[From an analysis by John Schilling, an American aerospace engineer with more than 20 years of experience, specializing in rocket and spacecraft propulsion and mission analysis.]
North Korea recently did something it has never done before: it tried to launch its Musudan missile four times in two months, and failed every time. North Korea’s missiles usually fail the first time. In the past, the North Koreans have always done what sensible engineers do in the face of failure — stand down, figure out what went wrong, and fix it before trying again.
The Musudan missile seems to be based on a 1960s-era Soviet design with some local modifications. It appeared to be a mobile intermediate-range missile capable of delivering a nuclear warhead as far as the critical U.S. base at Guam.
Guam is the only sovereign U.S. territory North Korea could hope to reach with its current weapons.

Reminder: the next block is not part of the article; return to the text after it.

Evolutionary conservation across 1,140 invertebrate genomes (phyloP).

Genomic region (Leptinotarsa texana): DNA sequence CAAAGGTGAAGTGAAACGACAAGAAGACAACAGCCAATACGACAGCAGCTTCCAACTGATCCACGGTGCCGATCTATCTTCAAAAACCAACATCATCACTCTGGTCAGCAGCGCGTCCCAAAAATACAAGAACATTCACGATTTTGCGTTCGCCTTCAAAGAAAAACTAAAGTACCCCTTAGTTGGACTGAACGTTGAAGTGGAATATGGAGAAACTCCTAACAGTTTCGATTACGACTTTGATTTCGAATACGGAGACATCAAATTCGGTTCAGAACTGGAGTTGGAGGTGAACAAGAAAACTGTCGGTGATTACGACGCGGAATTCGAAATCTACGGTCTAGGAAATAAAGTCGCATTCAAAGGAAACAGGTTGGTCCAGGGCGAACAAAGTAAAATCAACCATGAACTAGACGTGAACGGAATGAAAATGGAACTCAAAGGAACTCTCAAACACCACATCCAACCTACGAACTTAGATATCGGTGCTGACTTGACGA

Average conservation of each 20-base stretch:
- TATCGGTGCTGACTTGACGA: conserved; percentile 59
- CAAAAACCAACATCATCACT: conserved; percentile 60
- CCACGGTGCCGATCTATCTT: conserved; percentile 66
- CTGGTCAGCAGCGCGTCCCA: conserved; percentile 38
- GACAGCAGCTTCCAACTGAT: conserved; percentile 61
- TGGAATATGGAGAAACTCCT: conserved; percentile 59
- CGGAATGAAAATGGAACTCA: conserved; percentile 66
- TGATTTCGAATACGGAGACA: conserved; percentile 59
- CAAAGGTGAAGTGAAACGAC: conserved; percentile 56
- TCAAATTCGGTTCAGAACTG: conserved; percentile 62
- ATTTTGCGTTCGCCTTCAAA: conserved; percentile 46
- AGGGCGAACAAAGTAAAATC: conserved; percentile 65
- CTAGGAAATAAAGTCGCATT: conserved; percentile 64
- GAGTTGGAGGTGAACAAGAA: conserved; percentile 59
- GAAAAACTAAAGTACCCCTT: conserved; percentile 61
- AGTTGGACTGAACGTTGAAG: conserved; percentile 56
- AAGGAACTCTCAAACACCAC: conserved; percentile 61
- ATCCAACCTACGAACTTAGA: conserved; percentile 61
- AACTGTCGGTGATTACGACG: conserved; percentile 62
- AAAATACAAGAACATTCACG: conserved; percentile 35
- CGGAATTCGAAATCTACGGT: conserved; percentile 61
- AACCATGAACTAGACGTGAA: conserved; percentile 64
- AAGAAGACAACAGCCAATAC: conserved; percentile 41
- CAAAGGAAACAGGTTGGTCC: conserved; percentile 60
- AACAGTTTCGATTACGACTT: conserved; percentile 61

Any North Korean test also raises the question of capability: Can they blow us up with nuclear missiles now? The answer is pretty clearly that they can’t blow up anybody but themselves with Musudan missiles. It is possible that they will retrench and give their engineers time to fix the problems, and maybe come back with a working missile in a year or two.
North Korea has also been working on a small ballistic-missile submarine, and a new solid-fuel intermediate-range missile. These have the potential to be more capable and versatile systems than the Musudan would have been, but they aren’t likely to enter service before 2020.
Today, all we have to worry about are the thousand or so short- and medium-range missiles with which North Korea could attack targets in South Korea and Japan, and the dozen or so nuclear warheads they may be able to mount on some of those missiles.
This entry was posted in Uncategorized by Grant Montgomery.